|Date:||Tue, 6 Apr 93 03:40:27 CET|
mean, I'm assuming that you still need to provide radiation to "recharge" it.
I'm curious now; feel fre to expand this, but privately as I don't think we
need to waste public bandwidth on it.
As for tank rounds today: I believe someone asked what all of this stuff is,
means, and does. I used to play Twilight:2000 a lot while I lived in Germany
(for four years) and watched the tanks go rolling by; I naturally took an
interest in military equipment and read up on quite a bit of it at the time.
Here's what I remember:
The smallest tanks (and I do mean tanks, in the sense of heavily
armored vehicles designed to destroy each other, not souped-up battle-taxis
like the M2 Bradley) have guns about 75mm in calibre; this is a medium sized
gun. The big tanks (M1A1, Challenger, T-80) have 120mm guns. Soviets use
125mm with autoloaders, while most NATO tanks still have human loaders (they're
about the same speed and don't jam).
The most basic type is the High Explosive. Real tanks typically don't
use thes because they don't accomplish a real tank's primary mission: destroy
another tank. The HE warheads will kill people and take out soft targets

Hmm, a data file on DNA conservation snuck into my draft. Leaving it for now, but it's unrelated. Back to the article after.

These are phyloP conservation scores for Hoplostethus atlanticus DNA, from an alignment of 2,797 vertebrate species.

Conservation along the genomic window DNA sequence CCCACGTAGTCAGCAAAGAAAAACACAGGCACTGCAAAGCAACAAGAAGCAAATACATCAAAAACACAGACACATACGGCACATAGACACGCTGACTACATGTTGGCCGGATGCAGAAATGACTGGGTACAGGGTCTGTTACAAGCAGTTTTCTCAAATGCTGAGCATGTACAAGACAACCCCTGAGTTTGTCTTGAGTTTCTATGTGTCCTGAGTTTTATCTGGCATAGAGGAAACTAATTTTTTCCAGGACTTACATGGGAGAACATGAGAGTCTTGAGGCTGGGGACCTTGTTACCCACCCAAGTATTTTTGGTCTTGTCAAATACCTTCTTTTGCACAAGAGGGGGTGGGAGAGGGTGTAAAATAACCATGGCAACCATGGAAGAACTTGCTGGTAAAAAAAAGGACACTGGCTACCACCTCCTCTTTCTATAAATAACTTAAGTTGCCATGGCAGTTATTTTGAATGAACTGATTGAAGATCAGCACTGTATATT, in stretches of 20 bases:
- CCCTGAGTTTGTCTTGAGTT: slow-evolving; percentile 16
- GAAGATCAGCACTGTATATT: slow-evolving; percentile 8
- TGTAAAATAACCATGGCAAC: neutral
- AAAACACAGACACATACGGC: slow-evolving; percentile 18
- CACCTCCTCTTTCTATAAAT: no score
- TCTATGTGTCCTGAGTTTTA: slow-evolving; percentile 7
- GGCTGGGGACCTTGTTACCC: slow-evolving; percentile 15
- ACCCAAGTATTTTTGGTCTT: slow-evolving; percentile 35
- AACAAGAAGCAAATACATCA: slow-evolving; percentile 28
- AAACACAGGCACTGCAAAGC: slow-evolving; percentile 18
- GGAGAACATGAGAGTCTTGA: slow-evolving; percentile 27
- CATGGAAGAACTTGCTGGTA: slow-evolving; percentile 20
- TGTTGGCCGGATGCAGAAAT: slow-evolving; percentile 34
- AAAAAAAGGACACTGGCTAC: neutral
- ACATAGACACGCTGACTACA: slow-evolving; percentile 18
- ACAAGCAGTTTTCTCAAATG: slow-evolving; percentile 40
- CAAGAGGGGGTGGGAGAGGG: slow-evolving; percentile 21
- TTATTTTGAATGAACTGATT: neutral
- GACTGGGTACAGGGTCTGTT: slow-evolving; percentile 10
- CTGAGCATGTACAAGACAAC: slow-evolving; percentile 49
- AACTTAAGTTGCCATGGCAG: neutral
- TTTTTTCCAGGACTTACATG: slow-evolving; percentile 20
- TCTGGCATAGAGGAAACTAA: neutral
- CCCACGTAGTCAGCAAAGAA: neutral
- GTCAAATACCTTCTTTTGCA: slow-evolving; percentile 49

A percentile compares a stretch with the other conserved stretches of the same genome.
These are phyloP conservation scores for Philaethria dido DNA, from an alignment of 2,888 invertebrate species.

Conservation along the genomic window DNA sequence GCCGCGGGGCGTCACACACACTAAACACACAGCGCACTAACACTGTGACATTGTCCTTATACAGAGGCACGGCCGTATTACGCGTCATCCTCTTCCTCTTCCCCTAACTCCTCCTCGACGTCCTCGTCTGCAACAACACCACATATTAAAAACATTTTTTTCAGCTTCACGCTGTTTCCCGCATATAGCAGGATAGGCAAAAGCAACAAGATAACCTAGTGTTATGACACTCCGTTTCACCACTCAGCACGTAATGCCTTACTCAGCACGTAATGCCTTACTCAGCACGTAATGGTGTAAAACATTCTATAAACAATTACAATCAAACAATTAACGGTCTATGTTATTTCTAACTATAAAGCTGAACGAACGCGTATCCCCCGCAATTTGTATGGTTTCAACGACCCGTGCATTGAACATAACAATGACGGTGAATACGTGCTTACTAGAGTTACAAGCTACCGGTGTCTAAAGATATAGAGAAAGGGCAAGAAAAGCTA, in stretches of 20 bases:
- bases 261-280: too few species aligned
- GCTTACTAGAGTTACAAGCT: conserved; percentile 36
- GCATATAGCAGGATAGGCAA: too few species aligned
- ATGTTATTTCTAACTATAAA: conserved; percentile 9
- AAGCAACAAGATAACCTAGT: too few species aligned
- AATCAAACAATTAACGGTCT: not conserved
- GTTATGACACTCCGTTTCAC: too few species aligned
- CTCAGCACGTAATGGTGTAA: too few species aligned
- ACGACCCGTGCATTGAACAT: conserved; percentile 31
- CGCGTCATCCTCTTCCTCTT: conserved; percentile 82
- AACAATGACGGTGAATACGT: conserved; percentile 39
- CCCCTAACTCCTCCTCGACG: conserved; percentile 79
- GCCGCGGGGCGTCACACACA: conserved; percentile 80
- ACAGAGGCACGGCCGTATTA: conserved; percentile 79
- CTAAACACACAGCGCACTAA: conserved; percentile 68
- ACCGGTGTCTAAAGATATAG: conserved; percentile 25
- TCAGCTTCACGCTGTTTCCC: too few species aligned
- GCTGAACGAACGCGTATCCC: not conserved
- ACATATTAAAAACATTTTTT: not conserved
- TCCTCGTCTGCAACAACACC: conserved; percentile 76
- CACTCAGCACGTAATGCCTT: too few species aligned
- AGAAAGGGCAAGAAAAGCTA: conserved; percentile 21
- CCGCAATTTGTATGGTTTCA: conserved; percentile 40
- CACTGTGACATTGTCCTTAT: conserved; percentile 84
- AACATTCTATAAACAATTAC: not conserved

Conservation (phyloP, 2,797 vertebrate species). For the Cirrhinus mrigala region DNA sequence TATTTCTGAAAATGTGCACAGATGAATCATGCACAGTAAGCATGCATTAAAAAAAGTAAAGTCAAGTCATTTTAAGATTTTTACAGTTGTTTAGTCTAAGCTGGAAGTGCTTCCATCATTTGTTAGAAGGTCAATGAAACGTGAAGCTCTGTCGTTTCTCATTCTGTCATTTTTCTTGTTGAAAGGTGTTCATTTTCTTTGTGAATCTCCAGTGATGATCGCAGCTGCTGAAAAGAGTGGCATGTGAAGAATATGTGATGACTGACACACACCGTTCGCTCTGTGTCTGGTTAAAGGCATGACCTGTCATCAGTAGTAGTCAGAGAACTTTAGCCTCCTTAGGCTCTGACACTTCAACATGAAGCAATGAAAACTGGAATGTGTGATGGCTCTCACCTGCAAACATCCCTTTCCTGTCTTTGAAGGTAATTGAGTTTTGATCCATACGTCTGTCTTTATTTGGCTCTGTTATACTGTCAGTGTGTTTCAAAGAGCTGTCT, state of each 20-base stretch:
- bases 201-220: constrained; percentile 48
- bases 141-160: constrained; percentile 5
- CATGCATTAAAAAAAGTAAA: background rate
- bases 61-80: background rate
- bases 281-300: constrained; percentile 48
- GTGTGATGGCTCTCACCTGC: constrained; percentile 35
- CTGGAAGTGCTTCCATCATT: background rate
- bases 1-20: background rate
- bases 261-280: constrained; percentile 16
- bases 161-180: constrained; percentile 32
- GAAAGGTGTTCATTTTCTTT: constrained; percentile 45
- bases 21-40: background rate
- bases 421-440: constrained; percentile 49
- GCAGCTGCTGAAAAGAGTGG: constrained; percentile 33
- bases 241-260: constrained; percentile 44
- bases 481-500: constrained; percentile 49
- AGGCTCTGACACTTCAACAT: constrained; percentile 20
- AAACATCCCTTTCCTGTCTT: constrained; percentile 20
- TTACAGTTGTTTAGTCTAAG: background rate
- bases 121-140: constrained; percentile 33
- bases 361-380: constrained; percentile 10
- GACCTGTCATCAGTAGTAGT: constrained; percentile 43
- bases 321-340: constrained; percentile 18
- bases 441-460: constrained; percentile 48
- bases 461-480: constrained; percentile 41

(bunkers, trucks, and lightly armored vehicles) but will usually just scorch
the paint of a real tank.
High Explosive Anti-Tank (HEAT) is now a misnomer. This is the famous
shaped-charge warhead that comes with a funnel to focus the blast at a
concentrated point and burn a hole through the armor. I say it's a misnomer
because most HEAT rounds will barely hurt a real tank. HEAT warheads on
missiles, which are considerably more powerful, will hurt a tank, but the
payload of a 105-125mm round just doesn't cut against modern armor.
AP rounds come in a variety of forms. The most common now has a sabot
(say-bow). The round itself is sub-calibre; it's smaller than the bore of the
gun. The sabot (French for "show" is molded around it to give it the width
needed (oops. It's French for "shoe". I'm in a hurry). Anyway, this results
in a small object being propelled at very high force, resulting in greater
penetration than a standard round.
AP rounds may also be fin-stabilized (FS), resulting in a more stable
flight path. Not all are made of Depleted Uranium. So, to pierce armor you
have APDS, APDSFS, and APDSFSDU. The military just loves acronyms.
There are also FASCAM rounds for artillery (Field Artillery Scatterable
something-or-other mines). These drop mines from an artillery round. Another
cute option for artillery is Cannon Launched Guided Projectiles (CLGP). These
are artillery rounds with tiny microprocessors and servo-mounted stabilizers
hooked up to a sensor that reads a laser designator fired by someone else (a
soldier, or a helicopter hiding behind trees). It homes in on the painted
target. Very precise.
But I digress from useful information. The above should give you
enough ideas about how modern tank rounds work to figure out how to apply it
to Shadowrun balistics. But then, I'm sure most of you were aware of the above
information already. Enjoy.